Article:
‘Go Home, Get a Job, and Pay Some Taxes to Replace a Bit of What You’ve Wasted’: Stigma Power and Solidarity in Response to Anti-Open-Cast Mining Activism in the Coalfields of Rural County Durham, UK

Andrea Brock*, Carol Stephenson, Nathan Stephens-Griffin, Tanya Wyatt

*Corresponding author for this work

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Abstract

This article explores the nexus of stigmatisation and environmental activism in the Campaign to Protect Pont Valley against open-cast mining in the northeast of England. Drawing on Imogen Tyler’s work, our analysis examines stigma power as embedded in wider efforts to police and repress environmental dissent and defend core neoliberal values. Examination of qualitative interviews with campaigners, drive-past insults shouted at activists, online police statements and public responses, and online trolling of activists by mining employees and the wider public reveals stigmatisation to be a process of power, informed by neoliberal ideologies (of the threat and danger of worklessness), and reproduced through neoliberal power structures (the state, corporate power, and popular culture), shaped by the insecurities that are specific to social and political contexts. We show how the state mobilises stigma through ideologies associated with austerity and the hostile environment to delegitimate activism through association with worklessness/idleness and the inaccurate representation of activists as part of broader processes of criminalisation, policing, and management of protest. In an area renowned for its work ethic and high levels of unemployment, the work of environmental activists is dismissed as illegitimate, drawing on tropes associated with the disciplining of the so-called deviant working classes. The historical importance of coal and activism in the defence of the ‘mining way of life’ feeds into dominant narratives associated with work and individualism. Pride associated with coal mining is reconfigured and forms the basis of insults against those (working class and otherwise) who are recast as ‘outsiders’, ‘wasting time and money’ in resisting environmental destruction. Finally, we examine how activists were able to largely deflect stigmatisation through collective engagement, solidarity, and political analysis of the process they were subject to.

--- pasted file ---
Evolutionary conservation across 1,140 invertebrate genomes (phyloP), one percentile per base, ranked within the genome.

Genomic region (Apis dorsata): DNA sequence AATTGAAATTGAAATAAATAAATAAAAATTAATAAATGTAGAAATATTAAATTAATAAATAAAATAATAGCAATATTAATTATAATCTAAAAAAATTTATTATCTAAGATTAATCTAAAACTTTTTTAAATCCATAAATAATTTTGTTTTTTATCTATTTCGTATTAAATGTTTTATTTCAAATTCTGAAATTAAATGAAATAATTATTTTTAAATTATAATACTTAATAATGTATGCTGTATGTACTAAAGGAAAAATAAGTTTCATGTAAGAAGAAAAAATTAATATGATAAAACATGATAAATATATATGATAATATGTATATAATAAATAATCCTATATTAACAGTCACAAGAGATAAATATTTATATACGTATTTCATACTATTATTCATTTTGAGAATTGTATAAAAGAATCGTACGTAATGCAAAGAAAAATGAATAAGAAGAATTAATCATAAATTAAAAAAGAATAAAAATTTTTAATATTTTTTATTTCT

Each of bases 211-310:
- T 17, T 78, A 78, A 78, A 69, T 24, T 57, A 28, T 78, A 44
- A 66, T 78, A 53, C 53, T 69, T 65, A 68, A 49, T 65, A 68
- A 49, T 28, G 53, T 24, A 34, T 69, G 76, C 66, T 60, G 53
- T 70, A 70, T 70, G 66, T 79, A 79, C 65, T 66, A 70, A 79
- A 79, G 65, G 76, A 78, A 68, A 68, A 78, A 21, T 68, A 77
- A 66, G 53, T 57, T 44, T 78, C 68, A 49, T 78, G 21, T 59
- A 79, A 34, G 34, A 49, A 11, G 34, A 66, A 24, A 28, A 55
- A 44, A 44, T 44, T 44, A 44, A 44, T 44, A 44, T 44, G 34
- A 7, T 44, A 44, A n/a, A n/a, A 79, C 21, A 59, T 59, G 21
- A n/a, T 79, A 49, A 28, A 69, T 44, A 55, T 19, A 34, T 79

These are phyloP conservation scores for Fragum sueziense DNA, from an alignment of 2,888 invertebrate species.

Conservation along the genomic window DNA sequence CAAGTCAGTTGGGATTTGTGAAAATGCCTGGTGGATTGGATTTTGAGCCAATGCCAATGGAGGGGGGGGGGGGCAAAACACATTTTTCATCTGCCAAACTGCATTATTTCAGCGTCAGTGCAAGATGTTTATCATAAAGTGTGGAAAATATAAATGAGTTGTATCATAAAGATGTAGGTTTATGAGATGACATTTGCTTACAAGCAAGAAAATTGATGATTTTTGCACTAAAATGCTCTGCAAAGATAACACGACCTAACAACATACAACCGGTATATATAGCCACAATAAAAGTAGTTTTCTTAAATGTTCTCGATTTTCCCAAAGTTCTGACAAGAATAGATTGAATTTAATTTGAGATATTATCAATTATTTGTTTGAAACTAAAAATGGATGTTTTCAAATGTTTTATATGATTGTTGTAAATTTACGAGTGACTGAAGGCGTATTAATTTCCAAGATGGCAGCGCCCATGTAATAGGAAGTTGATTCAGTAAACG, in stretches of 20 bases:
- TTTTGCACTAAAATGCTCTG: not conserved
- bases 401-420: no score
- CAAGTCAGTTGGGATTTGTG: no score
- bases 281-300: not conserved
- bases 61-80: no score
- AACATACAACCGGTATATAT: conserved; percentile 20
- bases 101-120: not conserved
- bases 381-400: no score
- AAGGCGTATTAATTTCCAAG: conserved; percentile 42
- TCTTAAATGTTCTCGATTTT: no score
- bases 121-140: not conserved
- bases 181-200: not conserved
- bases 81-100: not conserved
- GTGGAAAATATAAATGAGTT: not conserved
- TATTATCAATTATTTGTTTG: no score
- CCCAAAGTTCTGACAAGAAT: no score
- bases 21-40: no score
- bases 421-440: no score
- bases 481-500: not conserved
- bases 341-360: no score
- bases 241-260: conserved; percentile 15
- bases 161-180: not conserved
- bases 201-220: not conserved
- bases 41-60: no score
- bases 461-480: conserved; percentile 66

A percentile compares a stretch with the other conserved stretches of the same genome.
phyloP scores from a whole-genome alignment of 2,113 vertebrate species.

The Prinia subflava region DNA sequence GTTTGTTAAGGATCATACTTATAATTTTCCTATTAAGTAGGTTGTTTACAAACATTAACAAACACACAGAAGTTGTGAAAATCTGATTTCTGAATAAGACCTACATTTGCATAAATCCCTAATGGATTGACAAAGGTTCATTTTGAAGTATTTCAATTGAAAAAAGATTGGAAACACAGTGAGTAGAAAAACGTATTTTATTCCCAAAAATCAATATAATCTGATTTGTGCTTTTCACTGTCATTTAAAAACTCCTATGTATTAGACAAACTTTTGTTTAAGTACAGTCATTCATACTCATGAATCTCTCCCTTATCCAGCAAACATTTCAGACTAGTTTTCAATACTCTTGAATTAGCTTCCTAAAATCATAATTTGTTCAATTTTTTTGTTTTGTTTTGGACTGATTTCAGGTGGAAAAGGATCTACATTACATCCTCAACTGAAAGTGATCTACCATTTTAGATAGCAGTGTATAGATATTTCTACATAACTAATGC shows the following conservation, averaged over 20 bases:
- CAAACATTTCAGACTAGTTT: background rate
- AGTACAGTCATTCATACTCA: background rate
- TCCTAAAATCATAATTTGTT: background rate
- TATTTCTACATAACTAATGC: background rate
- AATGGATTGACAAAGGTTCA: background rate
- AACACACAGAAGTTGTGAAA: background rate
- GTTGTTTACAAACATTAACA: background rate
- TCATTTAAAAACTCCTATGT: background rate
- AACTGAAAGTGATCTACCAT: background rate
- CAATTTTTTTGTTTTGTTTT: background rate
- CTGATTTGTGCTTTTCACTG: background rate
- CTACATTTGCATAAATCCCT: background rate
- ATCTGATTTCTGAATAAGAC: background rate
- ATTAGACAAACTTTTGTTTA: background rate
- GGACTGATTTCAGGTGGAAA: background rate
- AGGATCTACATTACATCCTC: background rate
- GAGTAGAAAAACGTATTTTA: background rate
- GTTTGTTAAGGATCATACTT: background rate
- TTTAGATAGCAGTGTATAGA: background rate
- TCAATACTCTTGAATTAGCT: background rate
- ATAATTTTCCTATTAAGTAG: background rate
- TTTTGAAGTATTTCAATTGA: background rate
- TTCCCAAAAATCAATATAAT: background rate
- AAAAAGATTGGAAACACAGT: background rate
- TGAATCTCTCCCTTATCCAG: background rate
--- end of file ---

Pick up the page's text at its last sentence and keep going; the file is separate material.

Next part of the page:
Original languageEnglish
Article number136078042110554
Number of pages22
JournalSociological Research Online
Early online date28 Jan 2022
DOIs
Publication statusE-pub ahead of print - 28 Jan 2022

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